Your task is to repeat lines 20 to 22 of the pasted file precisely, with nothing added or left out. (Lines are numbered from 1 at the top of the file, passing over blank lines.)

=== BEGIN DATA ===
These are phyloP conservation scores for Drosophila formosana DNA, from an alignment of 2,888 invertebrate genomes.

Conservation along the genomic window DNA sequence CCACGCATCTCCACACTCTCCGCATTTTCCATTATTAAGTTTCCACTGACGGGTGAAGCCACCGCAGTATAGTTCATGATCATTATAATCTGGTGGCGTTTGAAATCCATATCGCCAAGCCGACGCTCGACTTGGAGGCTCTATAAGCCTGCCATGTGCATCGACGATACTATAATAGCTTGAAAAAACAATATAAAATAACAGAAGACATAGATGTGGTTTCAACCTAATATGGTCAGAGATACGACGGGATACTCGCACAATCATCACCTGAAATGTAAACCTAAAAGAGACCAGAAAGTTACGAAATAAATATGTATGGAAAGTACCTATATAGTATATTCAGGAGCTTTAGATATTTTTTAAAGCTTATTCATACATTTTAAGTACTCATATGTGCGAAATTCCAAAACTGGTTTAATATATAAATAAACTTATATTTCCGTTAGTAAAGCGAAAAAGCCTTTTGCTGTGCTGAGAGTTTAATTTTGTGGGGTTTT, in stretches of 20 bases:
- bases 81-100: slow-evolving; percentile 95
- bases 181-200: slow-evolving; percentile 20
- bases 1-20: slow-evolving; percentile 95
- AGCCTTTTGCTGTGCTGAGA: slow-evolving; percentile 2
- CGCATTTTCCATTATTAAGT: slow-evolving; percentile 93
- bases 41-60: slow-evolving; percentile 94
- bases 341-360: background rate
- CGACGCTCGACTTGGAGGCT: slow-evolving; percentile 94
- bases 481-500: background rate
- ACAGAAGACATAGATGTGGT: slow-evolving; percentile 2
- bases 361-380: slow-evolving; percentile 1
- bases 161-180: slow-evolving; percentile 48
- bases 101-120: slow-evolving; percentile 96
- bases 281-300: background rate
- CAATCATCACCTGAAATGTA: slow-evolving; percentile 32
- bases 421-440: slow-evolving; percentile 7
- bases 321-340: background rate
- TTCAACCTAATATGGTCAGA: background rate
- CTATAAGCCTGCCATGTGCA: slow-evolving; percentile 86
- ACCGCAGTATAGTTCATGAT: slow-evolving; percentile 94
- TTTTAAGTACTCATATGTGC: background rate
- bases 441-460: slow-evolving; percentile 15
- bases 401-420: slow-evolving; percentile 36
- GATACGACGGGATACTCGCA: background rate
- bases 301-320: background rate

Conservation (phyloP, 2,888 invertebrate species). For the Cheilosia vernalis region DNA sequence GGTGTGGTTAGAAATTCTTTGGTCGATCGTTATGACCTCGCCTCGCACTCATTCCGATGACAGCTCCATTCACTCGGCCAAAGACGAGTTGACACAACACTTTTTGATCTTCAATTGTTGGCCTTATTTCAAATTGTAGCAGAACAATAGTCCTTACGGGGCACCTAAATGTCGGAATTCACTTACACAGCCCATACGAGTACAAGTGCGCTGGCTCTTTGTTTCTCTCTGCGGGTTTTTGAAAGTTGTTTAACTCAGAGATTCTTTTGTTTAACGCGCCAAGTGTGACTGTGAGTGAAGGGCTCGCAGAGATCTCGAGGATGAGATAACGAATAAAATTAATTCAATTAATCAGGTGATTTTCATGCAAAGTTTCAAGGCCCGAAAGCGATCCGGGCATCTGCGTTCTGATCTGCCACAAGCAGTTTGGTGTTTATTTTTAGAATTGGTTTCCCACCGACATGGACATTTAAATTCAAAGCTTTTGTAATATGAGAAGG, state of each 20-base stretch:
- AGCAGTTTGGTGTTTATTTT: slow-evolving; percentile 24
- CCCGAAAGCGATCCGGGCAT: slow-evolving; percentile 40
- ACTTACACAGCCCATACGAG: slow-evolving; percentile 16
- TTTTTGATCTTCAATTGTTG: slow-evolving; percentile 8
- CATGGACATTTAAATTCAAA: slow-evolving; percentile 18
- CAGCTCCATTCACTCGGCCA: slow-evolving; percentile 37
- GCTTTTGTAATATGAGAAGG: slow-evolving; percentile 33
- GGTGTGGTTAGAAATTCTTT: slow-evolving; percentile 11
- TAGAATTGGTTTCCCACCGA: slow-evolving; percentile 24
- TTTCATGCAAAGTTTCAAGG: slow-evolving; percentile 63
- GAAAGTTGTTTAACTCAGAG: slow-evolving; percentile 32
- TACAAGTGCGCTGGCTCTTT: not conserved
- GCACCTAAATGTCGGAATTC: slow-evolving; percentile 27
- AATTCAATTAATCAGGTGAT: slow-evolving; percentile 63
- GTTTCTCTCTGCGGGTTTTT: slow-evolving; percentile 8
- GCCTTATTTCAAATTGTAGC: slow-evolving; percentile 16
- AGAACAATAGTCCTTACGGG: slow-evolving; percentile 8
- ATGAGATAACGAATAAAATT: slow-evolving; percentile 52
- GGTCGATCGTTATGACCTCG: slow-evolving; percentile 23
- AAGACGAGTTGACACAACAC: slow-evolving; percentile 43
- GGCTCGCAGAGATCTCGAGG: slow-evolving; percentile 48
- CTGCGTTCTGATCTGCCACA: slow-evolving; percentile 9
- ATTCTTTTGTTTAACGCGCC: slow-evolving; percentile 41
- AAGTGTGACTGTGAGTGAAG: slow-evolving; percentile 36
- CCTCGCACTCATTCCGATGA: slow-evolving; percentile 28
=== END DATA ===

- TTCAACCTAATATGGTCAGA: background rate
- CTATAAGCCTGCCATGTGCA: slow-evolving; percentile 86
- ACCGCAGTATAGTTCATGAT: slow-evolving; percentile 94